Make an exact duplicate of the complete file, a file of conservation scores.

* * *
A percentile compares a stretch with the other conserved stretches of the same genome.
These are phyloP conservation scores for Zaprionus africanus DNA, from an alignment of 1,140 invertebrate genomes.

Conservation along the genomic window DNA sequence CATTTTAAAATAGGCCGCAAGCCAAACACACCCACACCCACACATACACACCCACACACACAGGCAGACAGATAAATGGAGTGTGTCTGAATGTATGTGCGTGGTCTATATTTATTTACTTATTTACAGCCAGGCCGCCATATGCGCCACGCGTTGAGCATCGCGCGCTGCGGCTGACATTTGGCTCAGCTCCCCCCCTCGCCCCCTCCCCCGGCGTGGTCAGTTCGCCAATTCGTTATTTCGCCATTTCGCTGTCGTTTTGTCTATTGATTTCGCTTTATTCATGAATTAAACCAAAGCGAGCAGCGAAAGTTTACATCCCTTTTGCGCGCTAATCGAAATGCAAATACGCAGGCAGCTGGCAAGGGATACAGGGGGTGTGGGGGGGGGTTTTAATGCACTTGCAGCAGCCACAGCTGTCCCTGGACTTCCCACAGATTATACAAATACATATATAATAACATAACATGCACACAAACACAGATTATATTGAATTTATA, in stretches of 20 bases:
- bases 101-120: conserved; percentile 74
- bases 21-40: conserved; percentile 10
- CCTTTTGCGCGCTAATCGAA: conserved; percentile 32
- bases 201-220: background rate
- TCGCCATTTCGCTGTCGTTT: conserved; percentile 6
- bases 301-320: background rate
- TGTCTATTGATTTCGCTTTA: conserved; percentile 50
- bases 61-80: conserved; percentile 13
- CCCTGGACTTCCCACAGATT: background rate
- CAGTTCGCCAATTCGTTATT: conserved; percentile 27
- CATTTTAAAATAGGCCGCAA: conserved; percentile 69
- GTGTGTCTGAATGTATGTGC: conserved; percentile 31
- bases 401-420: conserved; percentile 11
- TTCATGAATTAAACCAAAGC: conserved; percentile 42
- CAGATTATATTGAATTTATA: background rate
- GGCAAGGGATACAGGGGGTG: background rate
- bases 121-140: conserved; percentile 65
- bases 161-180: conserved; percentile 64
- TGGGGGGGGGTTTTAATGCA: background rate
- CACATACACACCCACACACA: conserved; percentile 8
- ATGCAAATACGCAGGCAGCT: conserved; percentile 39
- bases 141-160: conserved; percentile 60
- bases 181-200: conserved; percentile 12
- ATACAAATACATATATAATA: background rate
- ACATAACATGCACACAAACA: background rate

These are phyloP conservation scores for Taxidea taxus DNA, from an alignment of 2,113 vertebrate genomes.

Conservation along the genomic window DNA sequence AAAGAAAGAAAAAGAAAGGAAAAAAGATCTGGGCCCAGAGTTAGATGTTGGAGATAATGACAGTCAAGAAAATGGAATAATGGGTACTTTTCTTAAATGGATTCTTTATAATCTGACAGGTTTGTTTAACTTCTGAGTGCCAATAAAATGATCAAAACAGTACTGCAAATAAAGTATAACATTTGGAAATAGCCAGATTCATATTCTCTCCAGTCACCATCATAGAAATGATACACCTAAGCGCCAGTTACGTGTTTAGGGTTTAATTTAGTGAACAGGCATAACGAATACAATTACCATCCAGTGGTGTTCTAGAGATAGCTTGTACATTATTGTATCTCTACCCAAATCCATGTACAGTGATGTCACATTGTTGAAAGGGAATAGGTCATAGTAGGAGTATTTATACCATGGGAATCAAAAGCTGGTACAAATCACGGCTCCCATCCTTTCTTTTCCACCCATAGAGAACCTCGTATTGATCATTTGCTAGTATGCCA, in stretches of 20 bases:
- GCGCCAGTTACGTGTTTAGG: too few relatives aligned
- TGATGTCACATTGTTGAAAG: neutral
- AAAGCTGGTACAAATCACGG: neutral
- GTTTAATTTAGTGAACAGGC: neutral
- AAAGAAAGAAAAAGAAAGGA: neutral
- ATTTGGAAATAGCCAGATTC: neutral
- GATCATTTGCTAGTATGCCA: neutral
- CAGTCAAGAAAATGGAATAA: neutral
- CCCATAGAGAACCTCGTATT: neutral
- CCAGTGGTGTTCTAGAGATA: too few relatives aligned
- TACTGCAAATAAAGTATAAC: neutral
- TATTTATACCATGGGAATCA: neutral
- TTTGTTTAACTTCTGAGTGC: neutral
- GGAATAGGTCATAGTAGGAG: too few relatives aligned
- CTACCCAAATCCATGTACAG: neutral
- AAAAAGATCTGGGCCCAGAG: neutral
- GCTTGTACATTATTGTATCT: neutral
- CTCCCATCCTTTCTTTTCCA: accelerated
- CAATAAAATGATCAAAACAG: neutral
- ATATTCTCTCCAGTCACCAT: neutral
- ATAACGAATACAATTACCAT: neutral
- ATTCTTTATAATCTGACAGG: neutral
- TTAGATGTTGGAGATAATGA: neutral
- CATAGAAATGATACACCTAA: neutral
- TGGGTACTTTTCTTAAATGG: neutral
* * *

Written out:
A percentile compares a stretch with the other conserved stretches of the same genome.
These are phyloP conservation scores for Zaprionus africanus DNA, from an alignment of 1,140 invertebrate genomes.

Conservation along the genomic window DNA sequence CATTTTAAAATAGGCCGCAAGCCAAACACACCCACACCCACACATACACACCCACACACACAGGCAGACAGATAAATGGAGTGTGTCTGAATGTATGTGCGTGGTCTATATTTATTTACTTATTTACAGCCAGGCCGCCATATGCGCCACGCGTTGAGCATCGCGCGCTGCGGCTGACATTTGGCTCAGCTCCCCCCCTCGCCCCCTCCCCCGGCGTGGTCAGTTCGCCAATTCGTTATTTCGCCATTTCGCTGTCGTTTTGTCTATTGATTTCGCTTTATTCATGAATTAAACCAAAGCGAGCAGCGAAAGTTTACATCCCTTTTGCGCGCTAATCGAAATGCAAATACGCAGGCAGCTGGCAAGGGATACAGGGGGTGTGGGGGGGGGTTTTAATGCACTTGCAGCAGCCACAGCTGTCCCTGGACTTCCCACAGATTATACAAATACATATATAATAACATAACATGCACACAAACACAGATTATATTGAATTTATA, in stretches of 20 bases:
- bases 101-120: conserved; percentile 74
- bases 21-40: conserved; percentile 10
- CCTTTTGCGCGCTAATCGAA: conserved; percentile 32
- bases 201-220: background rate
- TCGCCATTTCGCTGTCGTTT: conserved; percentile 6
- bases 301-320: background rate
- TGTCTATTGATTTCGCTTTA: conserved; percentile 50
- bases 61-80: conserved; percentile 13
- CCCTGGACTTCCCACAGATT: background rate
- CAGTTCGCCAATTCGTTATT: conserved; percentile 27
- CATTTTAAAATAGGCCGCAA: conserved; percentile 69
- GTGTGTCTGAATGTATGTGC: conserved; percentile 31
- bases 401-420: conserved; percentile 11
- TTCATGAATTAAACCAAAGC: conserved; percentile 42
- CAGATTATATTGAATTTATA: background rate
- GGCAAGGGATACAGGGGGTG: background rate
- bases 121-140: conserved; percentile 65
- bases 161-180: conserved; percentile 64
- TGGGGGGGGGTTTTAATGCA: background rate
- CACATACACACCCACACACA: conserved; percentile 8
- ATGCAAATACGCAGGCAGCT: conserved; percentile 39
- bases 141-160: conserved; percentile 60
- bases 181-200: conserved; percentile 12
- ATACAAATACATATATAATA: background rate
- ACATAACATGCACACAAACA: background rate

These are phyloP conservation scores for Taxidea taxus DNA, from an alignment of 2,113 vertebrate genomes.

Conservation along the genomic window DNA sequence AAAGAAAGAAAAAGAAAGGAAAAAAGATCTGGGCCCAGAGTTAGATGTTGGAGATAATGACAGTCAAGAAAATGGAATAATGGGTACTTTTCTTAAATGGATTCTTTATAATCTGACAGGTTTGTTTAACTTCTGAGTGCCAATAAAATGATCAAAACAGTACTGCAAATAAAGTATAACATTTGGAAATAGCCAGATTCATATTCTCTCCAGTCACCATCATAGAAATGATACACCTAAGCGCCAGTTACGTGTTTAGGGTTTAATTTAGTGAACAGGCATAACGAATACAATTACCATCCAGTGGTGTTCTAGAGATAGCTTGTACATTATTGTATCTCTACCCAAATCCATGTACAGTGATGTCACATTGTTGAAAGGGAATAGGTCATAGTAGGAGTATTTATACCATGGGAATCAAAAGCTGGTACAAATCACGGCTCCCATCCTTTCTTTTCCACCCATAGAGAACCTCGTATTGATCATTTGCTAGTATGCCA, in stretches of 20 bases:
- GCGCCAGTTACGTGTTTAGG: too few relatives aligned
- TGATGTCACATTGTTGAAAG: neutral
- AAAGCTGGTACAAATCACGG: neutral
- GTTTAATTTAGTGAACAGGC: neutral
- AAAGAAAGAAAAAGAAAGGA: neutral
- ATTTGGAAATAGCCAGATTC: neutral
- GATCATTTGCTAGTATGCCA: neutral
- CAGTCAAGAAAATGGAATAA: neutral
- CCCATAGAGAACCTCGTATT: neutral
- CCAGTGGTGTTCTAGAGATA: too few relatives aligned
- TACTGCAAATAAAGTATAAC: neutral
- TATTTATACCATGGGAATCA: neutral
- TTTGTTTAACTTCTGAGTGC: neutral
- GGAATAGGTCATAGTAGGAG: too few relatives aligned
- CTACCCAAATCCATGTACAG: neutral
- AAAAAGATCTGGGCCCAGAG: neutral
- GCTTGTACATTATTGTATCT: neutral
- CTCCCATCCTTTCTTTTCCA: accelerated
- CAATAAAATGATCAAAACAG: neutral
- ATATTCTCTCCAGTCACCAT: neutral
- ATAACGAATACAATTACCAT: neutral
- ATTCTTTATAATCTGACAGG: neutral
- TTAGATGTTGGAGATAATGA: neutral
- CATAGAAATGATACACCTAA: neutral
- TGGGTACTTTTCTTAAATGG: neutral